Since it’s hard for multiple people to talk at once during an online session, you might hold the conversation in the chat to allow more interaction. You can also try sorting students into break-out rooms. Most online teaching platforms give you a way to assign students to their own small-group video chat and then call them back at the end of an allotted time. The same trick works well for small-group discussions during the lesson. 

6. Make learning and teaching active

If your in-person classes relied on lectures, you might need to mix things up. Students have many more distractions when learning online, so their attention is more likely to wander. Videos, discussions, assignments, and polls can all help draw students back into the lesson. 

Most online learning platforms have tools for polling or quizzing. These low-pressure interactions can act as anchor points, keeping students engaged and interested in what’s happening. Let students know that polls aren’t graded, but you do expect them to participate. The more fun and interesting your questions are, the better. So don’t be afraid to get creative or even silly. 

7. Stay flexible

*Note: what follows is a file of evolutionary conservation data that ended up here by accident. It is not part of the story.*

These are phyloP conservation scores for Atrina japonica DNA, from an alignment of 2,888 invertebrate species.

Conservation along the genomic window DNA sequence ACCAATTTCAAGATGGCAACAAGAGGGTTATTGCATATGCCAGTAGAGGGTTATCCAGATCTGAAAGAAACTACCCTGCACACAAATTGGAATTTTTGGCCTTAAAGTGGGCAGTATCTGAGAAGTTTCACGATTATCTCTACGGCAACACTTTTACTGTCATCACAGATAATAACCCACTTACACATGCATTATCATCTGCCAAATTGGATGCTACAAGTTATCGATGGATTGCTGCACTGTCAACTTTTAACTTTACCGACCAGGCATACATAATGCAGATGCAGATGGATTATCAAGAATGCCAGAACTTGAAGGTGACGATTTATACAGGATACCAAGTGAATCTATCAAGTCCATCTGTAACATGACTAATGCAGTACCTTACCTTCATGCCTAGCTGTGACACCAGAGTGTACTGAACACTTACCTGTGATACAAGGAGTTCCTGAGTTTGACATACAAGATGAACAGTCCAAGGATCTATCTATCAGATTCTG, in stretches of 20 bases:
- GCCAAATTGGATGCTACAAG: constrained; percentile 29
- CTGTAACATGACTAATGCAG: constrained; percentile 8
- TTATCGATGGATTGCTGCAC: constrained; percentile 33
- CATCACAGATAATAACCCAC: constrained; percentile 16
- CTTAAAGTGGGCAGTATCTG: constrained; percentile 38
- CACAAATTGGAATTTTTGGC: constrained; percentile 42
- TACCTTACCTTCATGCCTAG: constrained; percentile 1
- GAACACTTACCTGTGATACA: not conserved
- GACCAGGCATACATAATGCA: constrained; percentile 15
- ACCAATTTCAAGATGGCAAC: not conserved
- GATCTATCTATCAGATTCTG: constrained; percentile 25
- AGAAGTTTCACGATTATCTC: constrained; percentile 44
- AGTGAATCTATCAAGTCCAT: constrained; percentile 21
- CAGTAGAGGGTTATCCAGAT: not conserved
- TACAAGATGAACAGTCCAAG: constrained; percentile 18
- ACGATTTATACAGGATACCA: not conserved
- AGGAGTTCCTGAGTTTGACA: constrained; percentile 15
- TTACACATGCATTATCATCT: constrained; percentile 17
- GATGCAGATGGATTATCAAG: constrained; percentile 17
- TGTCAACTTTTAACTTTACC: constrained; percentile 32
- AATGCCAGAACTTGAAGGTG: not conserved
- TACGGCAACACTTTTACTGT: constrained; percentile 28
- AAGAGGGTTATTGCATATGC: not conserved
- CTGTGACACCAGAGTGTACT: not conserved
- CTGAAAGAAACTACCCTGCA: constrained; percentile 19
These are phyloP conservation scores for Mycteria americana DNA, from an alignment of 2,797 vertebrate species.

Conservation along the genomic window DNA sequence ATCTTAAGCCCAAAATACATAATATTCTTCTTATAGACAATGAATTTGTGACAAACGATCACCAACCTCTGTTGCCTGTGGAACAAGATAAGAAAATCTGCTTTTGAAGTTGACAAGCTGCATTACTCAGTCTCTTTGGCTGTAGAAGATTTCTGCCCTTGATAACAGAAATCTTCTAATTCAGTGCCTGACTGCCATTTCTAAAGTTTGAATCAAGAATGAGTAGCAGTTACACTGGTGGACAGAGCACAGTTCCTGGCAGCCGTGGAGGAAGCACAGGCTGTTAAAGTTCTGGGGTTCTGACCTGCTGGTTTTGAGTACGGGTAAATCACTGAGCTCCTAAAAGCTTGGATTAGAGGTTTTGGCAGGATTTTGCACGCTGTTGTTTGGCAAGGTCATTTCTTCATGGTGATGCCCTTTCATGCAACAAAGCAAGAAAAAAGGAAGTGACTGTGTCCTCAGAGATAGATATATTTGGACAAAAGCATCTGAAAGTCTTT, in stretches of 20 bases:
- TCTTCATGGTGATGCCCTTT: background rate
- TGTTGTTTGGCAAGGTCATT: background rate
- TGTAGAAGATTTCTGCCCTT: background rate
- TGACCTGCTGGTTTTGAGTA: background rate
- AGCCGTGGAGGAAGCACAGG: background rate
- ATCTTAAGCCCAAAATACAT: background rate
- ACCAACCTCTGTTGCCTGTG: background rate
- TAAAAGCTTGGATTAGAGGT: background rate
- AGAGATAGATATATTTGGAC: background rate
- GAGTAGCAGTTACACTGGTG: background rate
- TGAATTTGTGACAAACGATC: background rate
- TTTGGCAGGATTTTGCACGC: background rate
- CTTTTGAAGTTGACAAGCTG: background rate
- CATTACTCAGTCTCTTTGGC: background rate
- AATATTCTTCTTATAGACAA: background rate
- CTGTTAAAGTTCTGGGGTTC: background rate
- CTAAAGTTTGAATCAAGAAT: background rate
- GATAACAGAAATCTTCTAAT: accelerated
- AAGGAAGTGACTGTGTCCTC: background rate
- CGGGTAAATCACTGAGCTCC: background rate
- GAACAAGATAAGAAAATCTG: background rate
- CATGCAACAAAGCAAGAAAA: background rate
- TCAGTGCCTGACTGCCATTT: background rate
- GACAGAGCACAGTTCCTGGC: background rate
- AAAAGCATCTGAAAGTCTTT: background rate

Online classes can be both rewarding and unpredictable. Pets or children may insist on joining in. Students might be called away to deal with family issues in the middle of a session. Some days the technology might not work as anticipated. These interruptions only become more disruptive when you get upset over them. Keep calm and stay flexible. 

With these seven tactics as your guidebook, you can confidently navigate online classes and help students to do the same. Remember that you and your students are exploring this new landscape together. If you stay open and willing to learn alongside them, online classes can be an opportunity to enrich the student experience. 

Nic Lyons

Nic is skilled in scaling start-up edtech and education organizations to growth-stage success through innovative marketing. A former journalist and copywriter, Nic holds a postgraduate certificate in digital and print publishing from Columbia University School of Journalism's publishing course.